We typically license content under arrangements that require us to pay usage or fixed monthly fees for the use of the content or require us to pay under a revenue-sharing arrangement. Further, our musical composition and other media licenses for the creation of mobile content consisting of ringtones generally require royalty payments on a “most favored nation” basis, which requires us to pay the highest royalty paid to any licensor to all such licensors. In the future, some of our content providers may not give us access to important content or may increase the royalties, fees or percentages that they charge us for their content, which could have a negative impact on our net earnings. If we fail to enter into or maintain satisfactory arrangements with content providers, our ability to provide a variety of products and services to our customers could be severely limited, thus harming our operating results. Additionally, our content license and royalty fees will increase to the extent that our revenues related to such products and services increase and may increase as a percent of revenues as a result of price competition and carrier demand for our products and services and the mix of our product sales.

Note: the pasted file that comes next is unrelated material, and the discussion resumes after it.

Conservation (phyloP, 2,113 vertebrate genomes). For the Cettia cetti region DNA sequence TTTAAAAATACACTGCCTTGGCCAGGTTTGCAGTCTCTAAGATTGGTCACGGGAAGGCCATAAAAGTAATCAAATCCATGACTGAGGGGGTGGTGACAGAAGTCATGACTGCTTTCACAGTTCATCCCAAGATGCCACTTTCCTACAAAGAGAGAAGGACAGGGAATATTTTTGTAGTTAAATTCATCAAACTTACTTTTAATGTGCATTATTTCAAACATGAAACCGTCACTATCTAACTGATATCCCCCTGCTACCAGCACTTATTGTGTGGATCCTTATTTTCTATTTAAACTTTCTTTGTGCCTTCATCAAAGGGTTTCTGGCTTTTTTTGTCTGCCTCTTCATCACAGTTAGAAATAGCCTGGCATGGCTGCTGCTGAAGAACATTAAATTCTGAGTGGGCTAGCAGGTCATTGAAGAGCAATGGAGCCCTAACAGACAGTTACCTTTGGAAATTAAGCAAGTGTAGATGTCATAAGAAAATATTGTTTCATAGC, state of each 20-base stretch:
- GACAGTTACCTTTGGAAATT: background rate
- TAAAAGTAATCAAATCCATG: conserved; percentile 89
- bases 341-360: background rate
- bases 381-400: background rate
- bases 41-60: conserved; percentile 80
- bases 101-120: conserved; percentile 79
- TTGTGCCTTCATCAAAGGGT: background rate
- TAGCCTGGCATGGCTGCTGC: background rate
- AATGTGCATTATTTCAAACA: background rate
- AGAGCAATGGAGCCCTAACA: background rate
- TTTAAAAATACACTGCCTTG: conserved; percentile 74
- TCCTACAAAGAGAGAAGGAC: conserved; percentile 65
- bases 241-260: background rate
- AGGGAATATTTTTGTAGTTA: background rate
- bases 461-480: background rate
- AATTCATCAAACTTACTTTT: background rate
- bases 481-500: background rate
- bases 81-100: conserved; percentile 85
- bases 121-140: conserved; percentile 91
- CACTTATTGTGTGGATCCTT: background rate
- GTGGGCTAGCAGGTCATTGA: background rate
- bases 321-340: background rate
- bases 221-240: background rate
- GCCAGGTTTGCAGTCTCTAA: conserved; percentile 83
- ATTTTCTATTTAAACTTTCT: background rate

Our financial and operating results will suffer if we are unsuccessful at integrating acquired technologies and businesses.

 

We have acquired a number of technologies and businesses in the past and may engage in further acquisitions in the future. Acquisitions may involve use of cash, potentially dilutive issuances of stock, the potential incurrence of debt and contingent liabilities or amortization expenses related to certain intangible assets.

 

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In the past, our financial results have suffered significantly due to impairment charges of goodwill and other intangible assets related to prior acquisitions. Acquisitions also involve numerous risks which could materially and adversely affect our results of operations or stock price, including: